If you buy something from a Slow Fashion brand, it’s likely to cost a little bit more, and you’re way more likely to respect it. It’s also going to be high-quality, made from sustainable fabric in a workplace where employees are well treated and cared for.

The way you treat your clothes impacts their longevity, so if you care for them and treat them well, they’ll last for decades and you won’t have to replace them.

  • Learn how to repair clothing yourself (or find a good tailor)

When something rips or a heel breaks, you don’t necessarily have to throw it away. Learn how to repair your clothes and accessories – or, even easier, pay a professional to do it. Think twice before using it as an excuse for something new.

  • Go for quality over quantity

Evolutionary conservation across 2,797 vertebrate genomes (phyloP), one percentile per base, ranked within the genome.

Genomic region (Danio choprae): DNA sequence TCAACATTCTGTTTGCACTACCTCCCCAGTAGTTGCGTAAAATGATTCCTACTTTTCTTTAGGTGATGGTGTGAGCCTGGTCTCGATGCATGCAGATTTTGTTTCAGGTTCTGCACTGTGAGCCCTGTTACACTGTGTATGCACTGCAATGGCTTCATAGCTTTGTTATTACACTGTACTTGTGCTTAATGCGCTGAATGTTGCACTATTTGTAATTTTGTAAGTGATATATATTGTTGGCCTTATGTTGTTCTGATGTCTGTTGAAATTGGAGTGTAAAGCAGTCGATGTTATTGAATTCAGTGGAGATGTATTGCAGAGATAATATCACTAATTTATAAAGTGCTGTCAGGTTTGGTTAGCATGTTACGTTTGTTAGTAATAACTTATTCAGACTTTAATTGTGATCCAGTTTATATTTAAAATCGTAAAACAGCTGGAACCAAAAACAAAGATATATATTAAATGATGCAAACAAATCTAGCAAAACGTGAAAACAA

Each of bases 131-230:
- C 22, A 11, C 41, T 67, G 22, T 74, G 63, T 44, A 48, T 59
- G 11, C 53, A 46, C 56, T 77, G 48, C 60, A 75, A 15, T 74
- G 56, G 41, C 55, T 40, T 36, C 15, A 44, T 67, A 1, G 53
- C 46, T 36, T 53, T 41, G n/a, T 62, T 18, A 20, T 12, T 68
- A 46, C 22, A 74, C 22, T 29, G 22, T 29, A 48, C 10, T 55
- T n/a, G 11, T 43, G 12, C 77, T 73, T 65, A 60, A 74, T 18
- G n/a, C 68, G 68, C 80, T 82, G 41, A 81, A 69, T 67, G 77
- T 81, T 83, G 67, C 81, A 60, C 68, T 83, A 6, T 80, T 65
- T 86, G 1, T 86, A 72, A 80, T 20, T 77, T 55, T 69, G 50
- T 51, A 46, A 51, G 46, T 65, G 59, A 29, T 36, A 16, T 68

It’s all about planning. Buying better quality, more sustainable pieces is likely to cost you more money than buying a cheap high-street product that doesn’t tick the right boxes. However, it’s all about changing your mindset. Yes this costs more, but I am only going to buy one. Buying 10-30 high-quality items a year, rather than 60 cheaper, less eco-friendly pieces will dramatically reduce your carbon footprint. Basically, save up, invest and buy less.

  • Adjust how you spend your money

Change what you splurge on. Instead of spending your savings on a dress for a wedding or a pair of shoes you will only wear for special occasions, spend your ‘investment’ cash on the things you wear every day. Stop thinking, ‘I would never spend that much on a pair of jeans,’ consider that you are only going to buy one pair of jeans this year, or one item this month – and make it this. After a few seasons, you will have a high-quality, sustainable wardrobe to be proud of.